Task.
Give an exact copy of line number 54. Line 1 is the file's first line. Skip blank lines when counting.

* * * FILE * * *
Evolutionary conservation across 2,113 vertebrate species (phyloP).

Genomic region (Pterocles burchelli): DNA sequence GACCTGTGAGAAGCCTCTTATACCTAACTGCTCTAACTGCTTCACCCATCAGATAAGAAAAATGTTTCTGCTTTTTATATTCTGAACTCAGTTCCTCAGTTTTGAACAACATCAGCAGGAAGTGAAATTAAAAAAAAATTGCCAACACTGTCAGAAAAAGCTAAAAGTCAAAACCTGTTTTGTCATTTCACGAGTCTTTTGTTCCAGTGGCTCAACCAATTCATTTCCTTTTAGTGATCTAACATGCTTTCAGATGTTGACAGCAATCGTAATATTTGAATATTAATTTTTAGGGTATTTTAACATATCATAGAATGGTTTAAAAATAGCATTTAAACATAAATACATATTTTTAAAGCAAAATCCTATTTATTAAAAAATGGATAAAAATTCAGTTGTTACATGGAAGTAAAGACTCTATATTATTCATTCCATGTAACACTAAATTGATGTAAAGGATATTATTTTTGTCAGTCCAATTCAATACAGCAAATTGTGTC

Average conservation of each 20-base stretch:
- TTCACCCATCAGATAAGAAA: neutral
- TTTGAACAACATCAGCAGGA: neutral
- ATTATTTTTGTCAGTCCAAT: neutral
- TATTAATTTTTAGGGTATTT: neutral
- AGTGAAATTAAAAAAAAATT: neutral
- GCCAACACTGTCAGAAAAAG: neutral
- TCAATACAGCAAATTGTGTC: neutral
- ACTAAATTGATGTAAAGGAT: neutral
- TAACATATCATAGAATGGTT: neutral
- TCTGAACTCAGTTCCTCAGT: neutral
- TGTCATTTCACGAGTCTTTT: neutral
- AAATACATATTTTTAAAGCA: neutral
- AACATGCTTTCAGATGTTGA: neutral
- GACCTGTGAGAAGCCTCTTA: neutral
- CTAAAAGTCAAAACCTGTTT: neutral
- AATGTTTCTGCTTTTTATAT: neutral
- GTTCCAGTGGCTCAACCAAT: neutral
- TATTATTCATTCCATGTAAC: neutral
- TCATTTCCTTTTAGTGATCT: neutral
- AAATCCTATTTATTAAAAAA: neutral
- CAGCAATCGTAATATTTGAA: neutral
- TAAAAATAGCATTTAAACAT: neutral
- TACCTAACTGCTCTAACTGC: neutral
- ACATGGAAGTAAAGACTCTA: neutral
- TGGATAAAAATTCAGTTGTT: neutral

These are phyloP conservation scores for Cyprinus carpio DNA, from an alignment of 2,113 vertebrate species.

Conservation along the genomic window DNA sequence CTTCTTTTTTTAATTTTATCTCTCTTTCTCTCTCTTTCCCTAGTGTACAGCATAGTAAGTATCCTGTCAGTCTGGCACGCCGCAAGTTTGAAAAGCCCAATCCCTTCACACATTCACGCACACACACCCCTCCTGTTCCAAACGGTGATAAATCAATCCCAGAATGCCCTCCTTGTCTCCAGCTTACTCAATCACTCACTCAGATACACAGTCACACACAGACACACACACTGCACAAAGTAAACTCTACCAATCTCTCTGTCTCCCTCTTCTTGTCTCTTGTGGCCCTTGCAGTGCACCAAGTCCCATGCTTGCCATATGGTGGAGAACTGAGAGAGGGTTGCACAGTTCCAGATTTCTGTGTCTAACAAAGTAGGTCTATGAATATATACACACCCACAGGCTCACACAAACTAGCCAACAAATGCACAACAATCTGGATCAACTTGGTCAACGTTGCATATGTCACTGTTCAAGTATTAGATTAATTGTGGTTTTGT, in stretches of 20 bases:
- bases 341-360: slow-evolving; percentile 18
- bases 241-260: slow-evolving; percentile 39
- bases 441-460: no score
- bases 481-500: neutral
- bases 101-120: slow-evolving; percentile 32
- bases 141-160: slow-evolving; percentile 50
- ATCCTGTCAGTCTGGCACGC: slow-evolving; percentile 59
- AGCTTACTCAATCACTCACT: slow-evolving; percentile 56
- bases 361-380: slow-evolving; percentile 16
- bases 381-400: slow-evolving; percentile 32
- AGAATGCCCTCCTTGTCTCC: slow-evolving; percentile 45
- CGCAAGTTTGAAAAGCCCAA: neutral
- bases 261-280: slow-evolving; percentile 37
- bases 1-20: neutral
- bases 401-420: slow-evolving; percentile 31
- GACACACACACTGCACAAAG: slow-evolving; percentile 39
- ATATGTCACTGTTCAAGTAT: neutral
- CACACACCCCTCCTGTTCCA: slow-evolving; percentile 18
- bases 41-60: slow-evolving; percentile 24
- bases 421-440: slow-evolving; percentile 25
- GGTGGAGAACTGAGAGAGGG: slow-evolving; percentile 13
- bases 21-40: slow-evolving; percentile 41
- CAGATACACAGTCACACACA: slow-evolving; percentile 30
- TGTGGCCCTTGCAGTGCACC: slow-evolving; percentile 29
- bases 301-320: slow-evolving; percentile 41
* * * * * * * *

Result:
- TGTGGCCCTTGCAGTGCACC: slow-evolving; percentile 29